Modern contemplatives often tie spiritual practice to wellness in general. Dave Schmelzer looks at some inspiring stories about healthy aging even as he discusses modern brain science around things like telomeres and emotion contagion and positive stress. He closes with a look at the nine common habits among the parts of the world that are home to the people who live the longest.Mentioned on this podcastA Los Angeles Times column by Steve Lopez called "The secret to a long life? Curiosity, says Morrie, who has now survived two pandemics"The Blue Zones: 9 Lessons for Living Longer From the People Who've Lived the Longest, by Dan Buettner
One of the great promises of contemplative practices is that maybe we won't have to suffer as much as we do. Today, learning from psychology professor Shauna Shapiro, Dave Schmelzer will review how exactly that happens, along with a look at some basics about things like getting sleepy or feeling pain or being frustrated as our mind wanders, along with other things along those lines. Mentioned on this episode:Shauna Shapiro's book Good Morning, I Love You: Mindfulness and Self-Compassion Practices to Rewire Your Brain for Calm, Clarity, and Joy
Eighteen hundred years of Christian teaching tells us we should be focusing on something that we likely have never even heard of--union with God. Join Dave Schmelzer as he takes a brief tour of some of these great teachers as he explores whether such a thing is possible for normal, modern people and how, if it is, the way to start will be by reengaging some fundamentals. Mentioned on this podcast:Christian Mystics: Their Lives and Legacies Throughout the Ages, by Ursula KingThe Critical Journey: Stages in the Life of Faith, by Janet Hagberg and Robert GuelichJohn Wooden on the Fundamentals: YouTube Video
On Stages of Faith

On Stages of Faith


It can feel threatening when our experience of faith changes--or when someone else's does. Dave Schmelzer looks at classic wisdom from spiritual direction about what different stages of faith look like and about how to figure out both where we are and what we might expect is to come. Mentioned on this podcast:The Critical Journey: Stages in the Life of Faith, by Janet O. Hagberg and Robert A. Guelich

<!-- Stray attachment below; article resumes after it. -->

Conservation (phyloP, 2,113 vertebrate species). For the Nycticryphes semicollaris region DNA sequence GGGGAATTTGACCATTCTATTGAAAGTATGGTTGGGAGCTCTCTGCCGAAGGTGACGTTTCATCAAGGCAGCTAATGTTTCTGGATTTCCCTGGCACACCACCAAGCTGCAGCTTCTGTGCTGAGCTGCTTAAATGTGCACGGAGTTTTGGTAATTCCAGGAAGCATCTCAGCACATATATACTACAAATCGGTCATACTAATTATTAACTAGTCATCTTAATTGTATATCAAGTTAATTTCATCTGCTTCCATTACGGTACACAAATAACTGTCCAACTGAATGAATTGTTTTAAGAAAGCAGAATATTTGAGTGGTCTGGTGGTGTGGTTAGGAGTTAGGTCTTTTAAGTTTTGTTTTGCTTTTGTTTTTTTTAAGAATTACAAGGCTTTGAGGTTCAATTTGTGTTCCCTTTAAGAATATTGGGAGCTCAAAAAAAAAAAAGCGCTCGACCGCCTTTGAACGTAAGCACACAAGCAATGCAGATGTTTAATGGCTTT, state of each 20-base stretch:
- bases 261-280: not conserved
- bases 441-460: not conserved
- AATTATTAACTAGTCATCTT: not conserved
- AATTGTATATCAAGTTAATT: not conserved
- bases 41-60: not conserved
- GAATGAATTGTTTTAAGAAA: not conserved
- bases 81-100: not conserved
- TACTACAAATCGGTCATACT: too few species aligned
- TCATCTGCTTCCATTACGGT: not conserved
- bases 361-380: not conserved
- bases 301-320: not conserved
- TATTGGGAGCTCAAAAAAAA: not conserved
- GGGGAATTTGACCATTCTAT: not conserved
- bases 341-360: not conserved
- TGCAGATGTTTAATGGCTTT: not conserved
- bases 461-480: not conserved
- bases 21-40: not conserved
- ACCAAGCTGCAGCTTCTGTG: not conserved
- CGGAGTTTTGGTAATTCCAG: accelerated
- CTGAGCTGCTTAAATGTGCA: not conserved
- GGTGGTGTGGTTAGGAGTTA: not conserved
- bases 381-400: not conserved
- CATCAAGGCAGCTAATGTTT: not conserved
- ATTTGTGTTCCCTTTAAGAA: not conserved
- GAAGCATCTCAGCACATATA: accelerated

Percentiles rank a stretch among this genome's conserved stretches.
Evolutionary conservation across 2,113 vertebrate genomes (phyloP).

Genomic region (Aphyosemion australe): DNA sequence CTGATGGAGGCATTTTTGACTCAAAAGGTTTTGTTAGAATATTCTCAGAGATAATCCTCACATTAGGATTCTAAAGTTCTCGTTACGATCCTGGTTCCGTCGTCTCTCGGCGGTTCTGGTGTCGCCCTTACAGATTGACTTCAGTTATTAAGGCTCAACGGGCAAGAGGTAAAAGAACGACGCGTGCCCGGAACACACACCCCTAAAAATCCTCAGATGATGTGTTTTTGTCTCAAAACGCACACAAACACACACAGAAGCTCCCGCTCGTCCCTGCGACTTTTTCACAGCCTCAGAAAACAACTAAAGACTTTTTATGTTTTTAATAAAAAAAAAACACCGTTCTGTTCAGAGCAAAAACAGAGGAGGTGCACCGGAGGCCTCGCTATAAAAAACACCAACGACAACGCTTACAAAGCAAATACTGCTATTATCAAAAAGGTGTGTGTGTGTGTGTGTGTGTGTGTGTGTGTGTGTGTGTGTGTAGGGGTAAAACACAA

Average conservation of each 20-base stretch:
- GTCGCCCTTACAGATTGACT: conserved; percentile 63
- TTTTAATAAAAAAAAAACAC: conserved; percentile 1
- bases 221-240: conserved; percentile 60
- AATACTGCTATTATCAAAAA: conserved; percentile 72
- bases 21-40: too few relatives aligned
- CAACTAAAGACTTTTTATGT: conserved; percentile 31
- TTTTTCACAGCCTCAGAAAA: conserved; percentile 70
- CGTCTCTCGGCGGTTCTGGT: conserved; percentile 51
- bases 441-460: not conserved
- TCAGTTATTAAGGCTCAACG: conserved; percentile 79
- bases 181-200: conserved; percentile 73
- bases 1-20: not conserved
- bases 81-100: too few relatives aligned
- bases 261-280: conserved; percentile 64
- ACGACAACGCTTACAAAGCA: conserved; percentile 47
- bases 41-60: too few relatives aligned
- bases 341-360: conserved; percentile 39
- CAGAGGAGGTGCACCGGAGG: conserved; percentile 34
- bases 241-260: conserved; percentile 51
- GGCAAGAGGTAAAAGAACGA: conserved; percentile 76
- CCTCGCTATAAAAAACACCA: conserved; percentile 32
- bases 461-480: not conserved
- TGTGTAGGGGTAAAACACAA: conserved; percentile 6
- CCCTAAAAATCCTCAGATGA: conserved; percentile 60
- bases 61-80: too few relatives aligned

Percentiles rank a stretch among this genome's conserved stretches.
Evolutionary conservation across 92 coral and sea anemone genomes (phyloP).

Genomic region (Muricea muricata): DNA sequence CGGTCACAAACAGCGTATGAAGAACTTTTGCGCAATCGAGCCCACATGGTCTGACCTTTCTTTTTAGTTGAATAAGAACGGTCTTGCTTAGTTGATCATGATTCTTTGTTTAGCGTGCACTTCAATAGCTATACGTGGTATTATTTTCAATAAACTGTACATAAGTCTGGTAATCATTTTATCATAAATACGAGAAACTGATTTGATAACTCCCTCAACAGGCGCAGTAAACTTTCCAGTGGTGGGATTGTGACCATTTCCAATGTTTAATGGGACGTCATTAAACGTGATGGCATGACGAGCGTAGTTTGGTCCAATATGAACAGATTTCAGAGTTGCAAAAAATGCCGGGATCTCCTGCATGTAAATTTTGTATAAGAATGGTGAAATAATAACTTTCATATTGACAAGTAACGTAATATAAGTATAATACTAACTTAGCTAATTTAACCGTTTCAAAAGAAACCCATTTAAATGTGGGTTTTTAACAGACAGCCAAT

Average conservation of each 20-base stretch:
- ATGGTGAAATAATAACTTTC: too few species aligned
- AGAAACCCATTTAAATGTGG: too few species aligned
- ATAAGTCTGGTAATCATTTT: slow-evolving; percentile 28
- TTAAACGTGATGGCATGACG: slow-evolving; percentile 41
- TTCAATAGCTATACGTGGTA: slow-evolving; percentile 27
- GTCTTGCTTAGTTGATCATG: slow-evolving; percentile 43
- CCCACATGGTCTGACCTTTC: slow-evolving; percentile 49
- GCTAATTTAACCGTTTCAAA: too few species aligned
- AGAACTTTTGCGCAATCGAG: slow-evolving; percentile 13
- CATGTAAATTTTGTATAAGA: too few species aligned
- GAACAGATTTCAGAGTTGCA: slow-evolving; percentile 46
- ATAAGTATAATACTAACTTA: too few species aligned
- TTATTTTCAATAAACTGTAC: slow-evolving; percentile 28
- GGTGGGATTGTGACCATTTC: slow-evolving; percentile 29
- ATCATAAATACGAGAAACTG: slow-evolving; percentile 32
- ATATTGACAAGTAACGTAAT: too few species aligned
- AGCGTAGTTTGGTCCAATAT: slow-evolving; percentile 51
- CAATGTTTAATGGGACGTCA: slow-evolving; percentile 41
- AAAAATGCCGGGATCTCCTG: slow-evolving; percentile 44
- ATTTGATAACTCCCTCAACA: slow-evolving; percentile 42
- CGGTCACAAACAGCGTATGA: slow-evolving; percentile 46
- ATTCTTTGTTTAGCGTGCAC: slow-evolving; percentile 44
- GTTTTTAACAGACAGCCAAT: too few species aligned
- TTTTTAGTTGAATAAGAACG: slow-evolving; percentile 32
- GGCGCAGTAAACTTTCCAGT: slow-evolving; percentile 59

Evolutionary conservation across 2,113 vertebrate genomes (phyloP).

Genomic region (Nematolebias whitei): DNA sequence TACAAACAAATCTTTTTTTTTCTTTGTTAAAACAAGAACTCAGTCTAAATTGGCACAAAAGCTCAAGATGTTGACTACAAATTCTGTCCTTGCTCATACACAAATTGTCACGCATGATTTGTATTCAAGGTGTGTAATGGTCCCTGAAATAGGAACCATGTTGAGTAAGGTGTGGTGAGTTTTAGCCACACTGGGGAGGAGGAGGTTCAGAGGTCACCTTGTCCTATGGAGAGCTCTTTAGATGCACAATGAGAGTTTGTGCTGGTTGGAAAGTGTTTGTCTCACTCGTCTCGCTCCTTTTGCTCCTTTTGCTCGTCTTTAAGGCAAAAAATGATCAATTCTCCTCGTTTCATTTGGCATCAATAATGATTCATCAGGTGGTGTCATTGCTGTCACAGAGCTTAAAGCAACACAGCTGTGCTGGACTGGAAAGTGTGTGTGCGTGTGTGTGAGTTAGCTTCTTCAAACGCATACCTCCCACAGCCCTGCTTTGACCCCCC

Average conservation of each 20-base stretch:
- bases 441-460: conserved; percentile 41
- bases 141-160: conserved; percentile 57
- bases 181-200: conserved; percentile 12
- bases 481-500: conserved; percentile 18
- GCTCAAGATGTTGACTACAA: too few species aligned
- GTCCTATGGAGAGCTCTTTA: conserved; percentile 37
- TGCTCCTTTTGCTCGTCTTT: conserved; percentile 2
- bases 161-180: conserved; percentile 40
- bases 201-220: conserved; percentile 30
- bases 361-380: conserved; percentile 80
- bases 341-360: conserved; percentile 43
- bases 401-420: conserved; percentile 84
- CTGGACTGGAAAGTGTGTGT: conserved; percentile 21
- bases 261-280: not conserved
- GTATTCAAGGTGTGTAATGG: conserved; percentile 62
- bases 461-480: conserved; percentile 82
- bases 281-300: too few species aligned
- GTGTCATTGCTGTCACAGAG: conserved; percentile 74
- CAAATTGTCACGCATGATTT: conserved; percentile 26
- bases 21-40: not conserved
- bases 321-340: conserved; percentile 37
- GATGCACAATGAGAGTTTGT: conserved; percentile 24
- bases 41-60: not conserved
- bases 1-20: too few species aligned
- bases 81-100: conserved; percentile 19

Outrageous cultural happenings understandably provoke our outrage. On the downside, the recent FB whistleblower points out that FB's artificial intelligence relentlessly looks to inflame that righteous anger for its own nefarious purposes. A whole category of spiritual writings, called "apocalypses," helps us safely navigate this conundrum. Dave Schmelzer offers wisdom from a major scholar and from the great writer sometimes called "John the Revelator" to help us boldly stand up for important things while remaining happy and hope-filled. Mentioned on this podcastCraig R. Koester's magisterial Great Courses course: The Apocalypse: Controversies and Meaning in Western HistoryIf you'd enjoy giving to The Pocket Contemplative:
Irene Kraegel is a pioneer in exploring mindfulness from a Christian perspective. Dave Schmelzer explored some of her insights in the previous The Pocket Contemplative. She joins us in this episode to walk us through how she's arrived at her unique life mission and to offer wise counsel to those of us on a similar journey.Mentioned on this podcast:The Mindful Christian: Cultivating a Life of Intentionality, Openness, and Faith, by Irene Kraegel. Also, check out themindfulchristian.comTo learn more about or join in with an online group with Dave and others: journey-on.netTo join Dave's mailing list for a conversation about big topics about faith and culture: Then click "Join the list."
Practicing mindfulness is popular and, for Dave Schmelzer, robustly helpful. But is it Christian? Dave looks at insights from The Mindful Christian, in which Irene Kraegel thoughtfully and thoroughly grounds it in the Bible and the Christian tradition. God, it turns out, is very much present and at work as we "get behind the waterfall" of our thoughts and emotions. Mentioned on this podcast:The Mindful Christian: Cultivating a Life of Intentionality, Openness and Faith, by Irene KraegelTo learn more about or join in with an online group with Dave and others: journey-on.netTo join Dave's mailing list for conversation about big topics about faith and culture: Then click "Join the list."